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  Seaweek 2005 - Save Our Sharks    

Interview with a shark scientist

Rachel Robbins, Shark Researcher
Until recently, Rachel was employed at the Fox Shark Research Foundation

1. How long have you worked at your current place of employment?
I worked at the FSRF for 3 years.

2. Have you always been a shark biologist?
Mostly. I worked as a shark biologist throughout the 3 years it took to complete my PhD.

3. How did you become a shark biologist?
I completed a degree in Marine biology in Belfast before coming out to Australia to research white sharks for my PhD research, which I have just completed.

4. Why did you become a shark biologist?
I always wanted to work with sharks in one way or another, I was always fascinated by their behaviours both in the wild and in captivity and wanted to help change public attitudes in order to conserve and protect the dwindling populations around the world.


Great white shark eating a whale.
Image © Ken Hoppen Photography

5. What shark/s do you work with?
Great white sharks.

6. What are you trying to find out about the sharks?
I have been researching the sexual and size segregation observed in white shark populations at the Neptune Islands, South Australia; the effect that baiting and cage diving has on their behaviours; and I have also undertaken a satellite tagging project to determine their movements after leaving the Neptune Islands.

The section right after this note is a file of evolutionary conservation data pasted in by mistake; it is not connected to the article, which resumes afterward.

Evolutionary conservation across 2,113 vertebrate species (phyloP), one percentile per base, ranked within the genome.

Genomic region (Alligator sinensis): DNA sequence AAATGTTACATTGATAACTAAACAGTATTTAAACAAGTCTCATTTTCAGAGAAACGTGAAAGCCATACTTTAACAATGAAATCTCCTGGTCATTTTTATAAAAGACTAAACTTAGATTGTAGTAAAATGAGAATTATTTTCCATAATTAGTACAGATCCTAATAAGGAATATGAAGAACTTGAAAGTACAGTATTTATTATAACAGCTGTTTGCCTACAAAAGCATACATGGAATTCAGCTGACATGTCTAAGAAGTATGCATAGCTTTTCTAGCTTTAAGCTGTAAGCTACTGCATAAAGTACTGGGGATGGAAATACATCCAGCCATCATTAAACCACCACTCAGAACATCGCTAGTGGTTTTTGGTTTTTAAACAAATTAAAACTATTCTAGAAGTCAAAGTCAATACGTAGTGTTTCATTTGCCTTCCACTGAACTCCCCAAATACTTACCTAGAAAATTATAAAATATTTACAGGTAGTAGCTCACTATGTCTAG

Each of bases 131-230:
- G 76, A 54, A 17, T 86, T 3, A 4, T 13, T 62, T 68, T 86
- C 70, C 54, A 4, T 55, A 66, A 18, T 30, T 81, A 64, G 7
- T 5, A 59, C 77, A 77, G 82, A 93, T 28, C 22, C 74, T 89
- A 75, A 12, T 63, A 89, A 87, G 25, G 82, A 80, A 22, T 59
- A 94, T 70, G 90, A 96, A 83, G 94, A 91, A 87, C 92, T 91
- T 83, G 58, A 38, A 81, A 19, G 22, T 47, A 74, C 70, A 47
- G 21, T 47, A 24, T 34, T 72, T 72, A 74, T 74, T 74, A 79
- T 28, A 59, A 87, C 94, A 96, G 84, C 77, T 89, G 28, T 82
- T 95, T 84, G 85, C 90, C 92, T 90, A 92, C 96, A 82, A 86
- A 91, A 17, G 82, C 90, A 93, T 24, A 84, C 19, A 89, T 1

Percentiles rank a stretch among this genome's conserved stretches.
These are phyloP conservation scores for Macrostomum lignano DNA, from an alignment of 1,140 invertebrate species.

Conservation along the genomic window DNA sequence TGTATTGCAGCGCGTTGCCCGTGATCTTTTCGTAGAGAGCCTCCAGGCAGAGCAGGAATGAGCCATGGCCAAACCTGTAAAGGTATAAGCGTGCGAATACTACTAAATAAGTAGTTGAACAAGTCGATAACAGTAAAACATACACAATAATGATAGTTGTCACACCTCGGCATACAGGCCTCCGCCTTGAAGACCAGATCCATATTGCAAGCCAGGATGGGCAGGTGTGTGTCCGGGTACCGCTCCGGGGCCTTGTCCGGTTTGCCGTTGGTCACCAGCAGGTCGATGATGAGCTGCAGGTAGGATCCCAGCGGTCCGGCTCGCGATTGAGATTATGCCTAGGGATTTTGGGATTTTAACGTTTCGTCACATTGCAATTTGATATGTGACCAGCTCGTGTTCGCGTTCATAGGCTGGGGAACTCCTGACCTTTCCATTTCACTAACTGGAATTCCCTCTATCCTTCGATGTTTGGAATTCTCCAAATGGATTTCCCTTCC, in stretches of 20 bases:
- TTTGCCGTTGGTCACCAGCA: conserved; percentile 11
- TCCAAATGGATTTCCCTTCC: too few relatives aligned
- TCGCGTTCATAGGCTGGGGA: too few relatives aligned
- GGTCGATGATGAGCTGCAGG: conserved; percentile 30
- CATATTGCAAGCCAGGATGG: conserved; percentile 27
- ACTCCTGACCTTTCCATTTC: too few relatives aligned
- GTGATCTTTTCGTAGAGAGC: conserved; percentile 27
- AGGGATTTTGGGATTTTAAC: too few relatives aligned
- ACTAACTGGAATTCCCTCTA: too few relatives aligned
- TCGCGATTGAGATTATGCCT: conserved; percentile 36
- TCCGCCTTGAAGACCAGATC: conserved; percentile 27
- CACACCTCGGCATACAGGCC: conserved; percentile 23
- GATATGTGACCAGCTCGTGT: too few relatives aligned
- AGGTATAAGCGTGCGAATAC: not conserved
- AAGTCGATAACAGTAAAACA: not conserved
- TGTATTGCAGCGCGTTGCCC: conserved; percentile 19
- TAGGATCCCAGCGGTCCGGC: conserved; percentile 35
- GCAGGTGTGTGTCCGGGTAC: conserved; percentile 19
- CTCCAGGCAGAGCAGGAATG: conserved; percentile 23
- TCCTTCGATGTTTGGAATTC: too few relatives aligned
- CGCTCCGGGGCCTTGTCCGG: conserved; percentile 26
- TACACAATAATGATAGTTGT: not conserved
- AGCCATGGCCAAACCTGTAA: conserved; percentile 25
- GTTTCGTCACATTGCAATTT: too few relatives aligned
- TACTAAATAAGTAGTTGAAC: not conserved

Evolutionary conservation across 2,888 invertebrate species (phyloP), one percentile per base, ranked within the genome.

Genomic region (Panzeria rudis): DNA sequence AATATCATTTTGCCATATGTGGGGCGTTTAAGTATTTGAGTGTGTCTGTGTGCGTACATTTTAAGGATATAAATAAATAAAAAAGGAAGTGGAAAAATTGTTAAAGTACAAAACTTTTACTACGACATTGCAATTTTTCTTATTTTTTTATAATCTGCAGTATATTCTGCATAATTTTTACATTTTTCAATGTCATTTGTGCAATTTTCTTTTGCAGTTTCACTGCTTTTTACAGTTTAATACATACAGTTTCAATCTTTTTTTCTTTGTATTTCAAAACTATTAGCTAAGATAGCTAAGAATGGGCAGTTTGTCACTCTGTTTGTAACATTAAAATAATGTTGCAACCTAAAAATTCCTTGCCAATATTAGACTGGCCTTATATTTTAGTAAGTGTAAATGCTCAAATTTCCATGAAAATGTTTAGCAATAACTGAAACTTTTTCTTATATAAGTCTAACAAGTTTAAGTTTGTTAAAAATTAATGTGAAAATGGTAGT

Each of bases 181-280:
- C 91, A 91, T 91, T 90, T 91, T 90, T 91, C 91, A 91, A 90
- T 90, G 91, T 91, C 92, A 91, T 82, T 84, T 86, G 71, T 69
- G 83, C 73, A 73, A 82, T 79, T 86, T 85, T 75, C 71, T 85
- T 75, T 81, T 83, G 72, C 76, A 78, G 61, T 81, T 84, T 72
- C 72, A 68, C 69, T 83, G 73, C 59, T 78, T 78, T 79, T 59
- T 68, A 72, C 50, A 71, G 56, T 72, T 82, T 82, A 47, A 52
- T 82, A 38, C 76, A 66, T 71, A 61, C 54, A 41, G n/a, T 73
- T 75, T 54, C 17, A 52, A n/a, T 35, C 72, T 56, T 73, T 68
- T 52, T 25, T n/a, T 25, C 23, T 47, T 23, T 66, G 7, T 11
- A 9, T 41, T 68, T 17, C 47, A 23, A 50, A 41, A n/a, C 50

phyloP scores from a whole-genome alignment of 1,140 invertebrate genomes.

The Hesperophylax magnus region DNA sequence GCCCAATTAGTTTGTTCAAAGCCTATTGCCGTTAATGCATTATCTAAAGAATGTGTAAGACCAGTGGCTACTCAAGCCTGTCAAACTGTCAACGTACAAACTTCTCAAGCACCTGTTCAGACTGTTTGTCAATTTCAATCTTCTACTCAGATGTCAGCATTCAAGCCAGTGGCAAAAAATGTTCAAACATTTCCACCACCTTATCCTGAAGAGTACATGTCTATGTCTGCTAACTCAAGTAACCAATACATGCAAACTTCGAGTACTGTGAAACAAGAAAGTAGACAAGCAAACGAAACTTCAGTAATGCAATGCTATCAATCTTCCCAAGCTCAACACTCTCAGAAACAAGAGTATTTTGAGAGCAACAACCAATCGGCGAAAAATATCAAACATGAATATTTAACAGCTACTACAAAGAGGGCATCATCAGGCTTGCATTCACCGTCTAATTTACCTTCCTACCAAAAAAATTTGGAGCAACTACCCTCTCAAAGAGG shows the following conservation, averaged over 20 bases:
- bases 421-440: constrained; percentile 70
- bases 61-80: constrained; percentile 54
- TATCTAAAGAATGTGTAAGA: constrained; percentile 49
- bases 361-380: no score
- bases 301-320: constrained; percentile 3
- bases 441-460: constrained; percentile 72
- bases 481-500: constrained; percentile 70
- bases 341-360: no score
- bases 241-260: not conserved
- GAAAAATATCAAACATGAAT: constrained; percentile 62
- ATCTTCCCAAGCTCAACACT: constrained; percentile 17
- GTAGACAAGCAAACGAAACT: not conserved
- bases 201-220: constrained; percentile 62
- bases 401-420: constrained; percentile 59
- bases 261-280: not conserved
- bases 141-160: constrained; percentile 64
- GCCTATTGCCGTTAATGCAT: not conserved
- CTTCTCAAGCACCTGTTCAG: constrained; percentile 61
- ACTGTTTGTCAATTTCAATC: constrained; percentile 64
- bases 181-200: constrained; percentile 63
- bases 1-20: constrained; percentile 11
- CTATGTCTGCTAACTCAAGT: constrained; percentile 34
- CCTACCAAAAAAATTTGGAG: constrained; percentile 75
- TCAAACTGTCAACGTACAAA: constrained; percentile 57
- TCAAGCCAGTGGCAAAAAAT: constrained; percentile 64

7. Have you ever been bitten by a shark?

8. What's the biggest shark you have ever seen?
A couple of years ago, I had a 5.5m female white shark check me out whilst I was diving in a shark cage, she was absolutely huge and dwarfed even the 4m sharks which had been around before she turned up – they quickly moved out of her way!

9. Have you ever been diving in a shark cage?
Yes, often. In the 3 years it took me to complete my PhD, I dived many many times in the cages with white sharks.

10a. What's the best part about your job?
The fact that I get the feeling that I am making a difference, that the research I am undertaking is completely novel and can be used to help further protect the white shark.

Great white shark eating a whale.

Image © Ken Hoppen Photography

10b. Worst part?
The smell of the chum (bait), after a few days in the hot sun, it can really become over bearing!!


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Save Our Sharks March 6 to 13, 2005